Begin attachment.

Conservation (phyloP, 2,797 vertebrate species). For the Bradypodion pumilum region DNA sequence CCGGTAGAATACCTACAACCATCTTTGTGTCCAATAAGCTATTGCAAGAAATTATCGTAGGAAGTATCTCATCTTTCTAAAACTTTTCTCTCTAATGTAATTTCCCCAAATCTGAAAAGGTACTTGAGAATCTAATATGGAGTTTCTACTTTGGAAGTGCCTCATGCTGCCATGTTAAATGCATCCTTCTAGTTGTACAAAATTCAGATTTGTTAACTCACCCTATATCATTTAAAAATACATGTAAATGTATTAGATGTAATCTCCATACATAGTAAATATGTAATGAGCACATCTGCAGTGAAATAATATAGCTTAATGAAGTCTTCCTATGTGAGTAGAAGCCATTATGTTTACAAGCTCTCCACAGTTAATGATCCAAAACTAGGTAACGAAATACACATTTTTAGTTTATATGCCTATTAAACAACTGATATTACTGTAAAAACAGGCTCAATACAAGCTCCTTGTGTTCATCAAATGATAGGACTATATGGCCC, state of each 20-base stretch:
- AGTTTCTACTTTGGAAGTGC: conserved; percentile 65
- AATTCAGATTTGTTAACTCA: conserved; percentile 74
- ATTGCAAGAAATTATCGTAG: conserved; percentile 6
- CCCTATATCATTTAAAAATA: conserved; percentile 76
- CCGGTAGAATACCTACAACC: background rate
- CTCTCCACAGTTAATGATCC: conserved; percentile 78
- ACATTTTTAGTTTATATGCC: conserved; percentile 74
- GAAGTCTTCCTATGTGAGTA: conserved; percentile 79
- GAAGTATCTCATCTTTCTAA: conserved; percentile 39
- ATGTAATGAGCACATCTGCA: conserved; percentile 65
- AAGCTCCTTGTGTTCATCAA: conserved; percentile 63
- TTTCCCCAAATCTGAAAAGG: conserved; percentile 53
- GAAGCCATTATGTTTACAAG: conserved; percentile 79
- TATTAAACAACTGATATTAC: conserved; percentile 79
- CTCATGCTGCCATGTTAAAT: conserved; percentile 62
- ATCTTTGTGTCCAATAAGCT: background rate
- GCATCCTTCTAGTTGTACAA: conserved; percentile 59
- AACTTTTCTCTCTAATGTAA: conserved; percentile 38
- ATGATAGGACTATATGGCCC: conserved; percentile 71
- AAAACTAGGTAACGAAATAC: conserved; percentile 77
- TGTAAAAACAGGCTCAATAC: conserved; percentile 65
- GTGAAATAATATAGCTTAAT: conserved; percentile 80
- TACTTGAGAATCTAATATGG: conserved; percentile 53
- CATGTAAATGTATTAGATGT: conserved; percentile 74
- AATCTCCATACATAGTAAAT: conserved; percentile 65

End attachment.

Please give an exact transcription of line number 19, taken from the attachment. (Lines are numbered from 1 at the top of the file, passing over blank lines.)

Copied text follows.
- AACTTTTCTCTCTAATGTAA: conserved; percentile 38